Wonton braised noodles with tobiko: the jelly fish fold

Wonton braised noodles with tobiko: the jelly fish fold

By
From
Hong Kong Diner
Serves
4
Makes
25 Wontons
Photographer
Kris Kirkham

Ingredients

Quantity Ingredient
25 fresh wonton pastries
400ml classic chinese broth
300g fresh, fine egg noodles
1 tablespoon oyster sauce
1/2 tablespoon light soy sauce
20g orange tobiko, optional ( flying fish roe, from sushi specialists)
spring onions, finely sliced, to garnish

The filling

Quantity Ingredient
4 dried shiitake mushrooms
1 spring onion
1/2 a thumb-size piece of ginger
200g raw, peeled and deveined prawns
100g minced pork

The marinade

Quantity Ingredient
1 tablespoon oyster sauce
1/4 teaspoon salt
1 teaspoon sugar
1/2 teaspoon pure sesame oil
1/2 tablespoon cornflour

Method

  1. Soak the shiitake mushrooms in hot water overnight or for a minimum of 2 hours, then drain. Finely chop them along with the spring onion (scallion) and ginger and place in a mixing bowl.
  2. Lightly bash the prawns (shrimp) with the side of your cleaver or knife, keeping them whole, but making them more flexible, which will make it easier to wrap the wontons. Lastly, add the pork mince, along with the prawns and the marinade ingredients to the bowl and mix everything together well.
  3. Traditionally, the mix is pounded into a uniform paste by cupping one hand, picking up the mix, and throwing it back into the bowl. This helps to tenderize the meat and knocks out air pockets in the paste. You can also use an electric mixer for the same effect; using the k-hook attachment, place the marinated mix in the mixer and beat on a low-medium speed for 2 minutes.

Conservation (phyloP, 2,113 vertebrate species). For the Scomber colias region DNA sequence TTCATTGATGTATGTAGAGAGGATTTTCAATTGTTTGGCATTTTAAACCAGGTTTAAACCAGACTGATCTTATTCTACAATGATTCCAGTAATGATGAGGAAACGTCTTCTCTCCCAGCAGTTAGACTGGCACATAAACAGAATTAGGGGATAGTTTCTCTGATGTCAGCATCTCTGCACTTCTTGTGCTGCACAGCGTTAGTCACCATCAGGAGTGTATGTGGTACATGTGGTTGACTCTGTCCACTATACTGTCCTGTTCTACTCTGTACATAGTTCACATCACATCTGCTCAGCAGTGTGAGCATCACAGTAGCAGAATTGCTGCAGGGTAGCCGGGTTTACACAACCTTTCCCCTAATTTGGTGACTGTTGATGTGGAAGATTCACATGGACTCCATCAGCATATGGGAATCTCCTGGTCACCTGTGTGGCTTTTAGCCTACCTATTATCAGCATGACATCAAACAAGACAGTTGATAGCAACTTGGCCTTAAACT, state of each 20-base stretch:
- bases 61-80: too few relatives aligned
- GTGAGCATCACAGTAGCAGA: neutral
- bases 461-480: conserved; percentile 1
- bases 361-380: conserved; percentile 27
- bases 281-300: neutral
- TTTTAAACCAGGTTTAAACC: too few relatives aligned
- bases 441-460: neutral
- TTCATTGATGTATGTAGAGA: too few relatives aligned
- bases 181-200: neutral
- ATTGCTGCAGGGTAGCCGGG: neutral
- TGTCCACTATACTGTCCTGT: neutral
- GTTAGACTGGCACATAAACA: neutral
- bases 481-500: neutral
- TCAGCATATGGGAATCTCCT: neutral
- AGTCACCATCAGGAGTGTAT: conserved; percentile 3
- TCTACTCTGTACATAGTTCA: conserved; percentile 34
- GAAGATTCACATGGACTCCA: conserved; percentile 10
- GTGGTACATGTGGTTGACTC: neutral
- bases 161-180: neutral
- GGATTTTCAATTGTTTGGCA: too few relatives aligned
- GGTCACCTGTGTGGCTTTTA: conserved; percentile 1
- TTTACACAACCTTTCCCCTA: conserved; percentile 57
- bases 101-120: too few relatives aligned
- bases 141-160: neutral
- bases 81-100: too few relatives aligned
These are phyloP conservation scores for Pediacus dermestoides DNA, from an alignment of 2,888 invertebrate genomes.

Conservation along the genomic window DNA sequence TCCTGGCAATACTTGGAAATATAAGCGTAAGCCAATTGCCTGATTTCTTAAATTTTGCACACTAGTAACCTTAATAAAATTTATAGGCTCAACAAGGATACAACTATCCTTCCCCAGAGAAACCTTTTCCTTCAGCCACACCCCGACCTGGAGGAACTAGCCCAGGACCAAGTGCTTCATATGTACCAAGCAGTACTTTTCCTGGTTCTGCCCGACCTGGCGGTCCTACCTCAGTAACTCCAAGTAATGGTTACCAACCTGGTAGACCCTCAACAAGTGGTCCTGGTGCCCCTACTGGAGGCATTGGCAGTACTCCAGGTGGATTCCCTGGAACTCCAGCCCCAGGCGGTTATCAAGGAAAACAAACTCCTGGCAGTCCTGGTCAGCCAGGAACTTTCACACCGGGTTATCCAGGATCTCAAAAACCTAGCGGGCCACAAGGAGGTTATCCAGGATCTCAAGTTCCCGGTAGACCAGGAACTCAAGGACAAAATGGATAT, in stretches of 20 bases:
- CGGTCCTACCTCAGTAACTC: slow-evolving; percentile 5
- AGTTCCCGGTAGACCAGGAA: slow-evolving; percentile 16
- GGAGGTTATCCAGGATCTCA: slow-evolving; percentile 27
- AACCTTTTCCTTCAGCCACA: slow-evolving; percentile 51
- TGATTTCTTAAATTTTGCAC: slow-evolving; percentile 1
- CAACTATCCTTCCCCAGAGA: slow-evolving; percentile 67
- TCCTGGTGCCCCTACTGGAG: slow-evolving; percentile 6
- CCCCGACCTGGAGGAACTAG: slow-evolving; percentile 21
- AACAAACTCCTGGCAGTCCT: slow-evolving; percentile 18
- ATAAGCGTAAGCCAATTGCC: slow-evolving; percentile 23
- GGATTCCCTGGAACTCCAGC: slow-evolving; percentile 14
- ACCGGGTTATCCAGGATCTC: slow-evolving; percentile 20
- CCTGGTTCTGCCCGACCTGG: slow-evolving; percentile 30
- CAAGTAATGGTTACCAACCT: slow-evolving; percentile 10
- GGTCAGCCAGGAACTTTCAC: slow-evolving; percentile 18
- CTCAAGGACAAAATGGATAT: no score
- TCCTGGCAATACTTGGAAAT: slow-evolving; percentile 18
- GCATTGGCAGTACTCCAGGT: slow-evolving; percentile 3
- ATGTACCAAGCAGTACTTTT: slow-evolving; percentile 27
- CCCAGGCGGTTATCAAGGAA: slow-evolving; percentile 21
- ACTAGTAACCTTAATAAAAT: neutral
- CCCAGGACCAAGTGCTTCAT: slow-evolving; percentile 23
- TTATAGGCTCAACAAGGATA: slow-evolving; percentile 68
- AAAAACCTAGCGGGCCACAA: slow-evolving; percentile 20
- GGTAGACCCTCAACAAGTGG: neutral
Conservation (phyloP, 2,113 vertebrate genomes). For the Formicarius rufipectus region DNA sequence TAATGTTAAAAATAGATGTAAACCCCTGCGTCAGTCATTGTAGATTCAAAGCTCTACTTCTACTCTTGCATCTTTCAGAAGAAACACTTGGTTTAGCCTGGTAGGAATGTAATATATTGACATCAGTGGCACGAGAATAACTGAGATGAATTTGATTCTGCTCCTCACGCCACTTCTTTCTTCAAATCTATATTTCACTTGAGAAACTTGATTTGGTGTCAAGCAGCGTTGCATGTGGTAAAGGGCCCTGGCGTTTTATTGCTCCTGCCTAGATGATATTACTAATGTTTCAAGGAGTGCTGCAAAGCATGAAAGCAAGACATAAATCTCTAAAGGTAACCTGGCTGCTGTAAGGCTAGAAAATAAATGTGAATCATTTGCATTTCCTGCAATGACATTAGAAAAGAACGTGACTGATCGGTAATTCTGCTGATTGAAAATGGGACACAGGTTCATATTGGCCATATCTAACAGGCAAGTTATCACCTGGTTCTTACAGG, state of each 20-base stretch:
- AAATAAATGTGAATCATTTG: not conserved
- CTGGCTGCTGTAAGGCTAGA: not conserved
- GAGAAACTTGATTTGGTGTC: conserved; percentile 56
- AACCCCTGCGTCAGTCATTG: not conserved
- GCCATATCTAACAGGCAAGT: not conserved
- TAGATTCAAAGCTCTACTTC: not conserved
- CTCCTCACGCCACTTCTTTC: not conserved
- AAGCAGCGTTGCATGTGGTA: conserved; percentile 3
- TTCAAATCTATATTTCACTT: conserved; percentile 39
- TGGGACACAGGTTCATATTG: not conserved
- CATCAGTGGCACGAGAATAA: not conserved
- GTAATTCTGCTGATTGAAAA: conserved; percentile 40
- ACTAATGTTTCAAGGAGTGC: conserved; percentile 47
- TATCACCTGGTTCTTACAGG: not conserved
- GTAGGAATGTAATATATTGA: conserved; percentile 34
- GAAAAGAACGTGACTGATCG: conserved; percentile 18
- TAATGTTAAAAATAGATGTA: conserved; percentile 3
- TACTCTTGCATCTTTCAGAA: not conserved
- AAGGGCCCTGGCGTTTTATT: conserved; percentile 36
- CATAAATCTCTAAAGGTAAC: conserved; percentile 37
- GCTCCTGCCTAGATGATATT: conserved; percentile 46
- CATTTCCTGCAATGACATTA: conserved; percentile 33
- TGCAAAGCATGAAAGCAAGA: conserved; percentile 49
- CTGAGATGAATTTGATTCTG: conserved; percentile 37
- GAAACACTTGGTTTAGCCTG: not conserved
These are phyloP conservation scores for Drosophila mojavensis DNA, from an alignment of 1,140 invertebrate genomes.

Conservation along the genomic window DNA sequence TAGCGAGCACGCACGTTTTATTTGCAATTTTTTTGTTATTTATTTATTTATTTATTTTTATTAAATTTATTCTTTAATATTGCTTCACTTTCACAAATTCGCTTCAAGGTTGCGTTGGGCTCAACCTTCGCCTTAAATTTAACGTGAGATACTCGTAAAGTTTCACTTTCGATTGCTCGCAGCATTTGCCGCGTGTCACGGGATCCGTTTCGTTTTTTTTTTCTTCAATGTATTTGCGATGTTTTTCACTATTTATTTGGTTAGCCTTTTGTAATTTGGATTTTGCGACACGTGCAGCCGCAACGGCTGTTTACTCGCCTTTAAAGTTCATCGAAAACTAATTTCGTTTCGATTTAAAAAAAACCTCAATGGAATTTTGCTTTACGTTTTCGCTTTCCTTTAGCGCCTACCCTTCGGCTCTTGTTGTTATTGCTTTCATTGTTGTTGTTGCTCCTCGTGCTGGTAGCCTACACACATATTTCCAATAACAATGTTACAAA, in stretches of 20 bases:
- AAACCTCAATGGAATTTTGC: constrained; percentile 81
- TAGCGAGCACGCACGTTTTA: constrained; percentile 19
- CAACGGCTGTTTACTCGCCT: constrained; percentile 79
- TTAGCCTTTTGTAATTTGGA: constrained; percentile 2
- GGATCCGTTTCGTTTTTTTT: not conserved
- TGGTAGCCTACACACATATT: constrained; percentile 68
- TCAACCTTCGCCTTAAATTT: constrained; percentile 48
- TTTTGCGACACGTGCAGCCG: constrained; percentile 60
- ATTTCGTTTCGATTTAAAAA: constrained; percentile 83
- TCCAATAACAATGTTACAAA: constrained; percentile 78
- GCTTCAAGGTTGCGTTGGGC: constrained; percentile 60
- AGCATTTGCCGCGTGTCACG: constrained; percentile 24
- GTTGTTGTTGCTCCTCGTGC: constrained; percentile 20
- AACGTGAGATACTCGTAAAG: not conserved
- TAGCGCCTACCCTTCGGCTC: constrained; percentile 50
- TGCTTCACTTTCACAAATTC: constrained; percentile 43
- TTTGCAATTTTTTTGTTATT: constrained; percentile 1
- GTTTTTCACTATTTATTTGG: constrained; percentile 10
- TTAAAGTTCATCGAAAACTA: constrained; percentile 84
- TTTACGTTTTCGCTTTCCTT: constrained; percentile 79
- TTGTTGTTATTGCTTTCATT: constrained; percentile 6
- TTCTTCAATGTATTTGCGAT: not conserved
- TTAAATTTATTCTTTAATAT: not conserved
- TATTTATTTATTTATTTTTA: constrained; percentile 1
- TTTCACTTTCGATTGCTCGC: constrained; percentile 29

4. To make the jelly fish shaped dumplings you will need to use what I call the croc fold. Place a wonton pastry on a flat surface, positioning it in a diamond shape straight ahead of you. Place 1 teaspoon of mix in the centre of the pastry.
  5. Fold one corner vertically, over the opposite corner, to form a slightly lopsided triangle. Hold the dumpling up by the top of the triangle with your non-dominant hand. Shape your dominant hand into a ‘crocodile jaw’ shape, where your thumb is the lower jaw and your index finger is the upper jaw.
  6. Start to feed the pastry into the jaws of the croc, squeezing the pastry together into the webbing of your thumb, creating rough pleats as you gather the excess pastry together in your croc’s jaws. Continue feeding until the dumpling is fully closed. Then pinch the pastry tightly along the top of the filling. Do not be scared to clamp down hard, so that the filling is well and truly sealed inside the pastry.
  7. Now bring the broth of your choice (or alternatively 400ml cups of water with 1 teaspoon of salt added) to the boil. Drop in your noodles and blanch for 1 1/2 minutes, then fish them out carefully with tongs and place in a bowl.
  8. Next, boil the wontons (usually 5–6 per serving) in the same water or broth for 4 minutes, until they begin to float. Remove the wontons to a separate bowl, using a slotted spoon or a Chinese skimmer, then bring the water or soup back to the boil.
  9. Just before serving, dunk the noodles (either fresh, or dried and soaked) back into the soup or boiling water for 30 seconds, then put them back into their bowl and add the oyster sauce and light soy sauce. Mix well, then divide the noodles between individual serving bowls (they will be the base of the dish). Place the hot wontons on top of the noodles and scatter 2 teaspoons of flying fish roe over the top of each portion. Garnish with finely sliced rings of spring onion (scallion).
  10. Serve with a bowl of broth (my favourite homemade stock or try the simple stock) on the side and some lightly blanched green vegetables, such as lettuce leaves or any type of Chinese greens.
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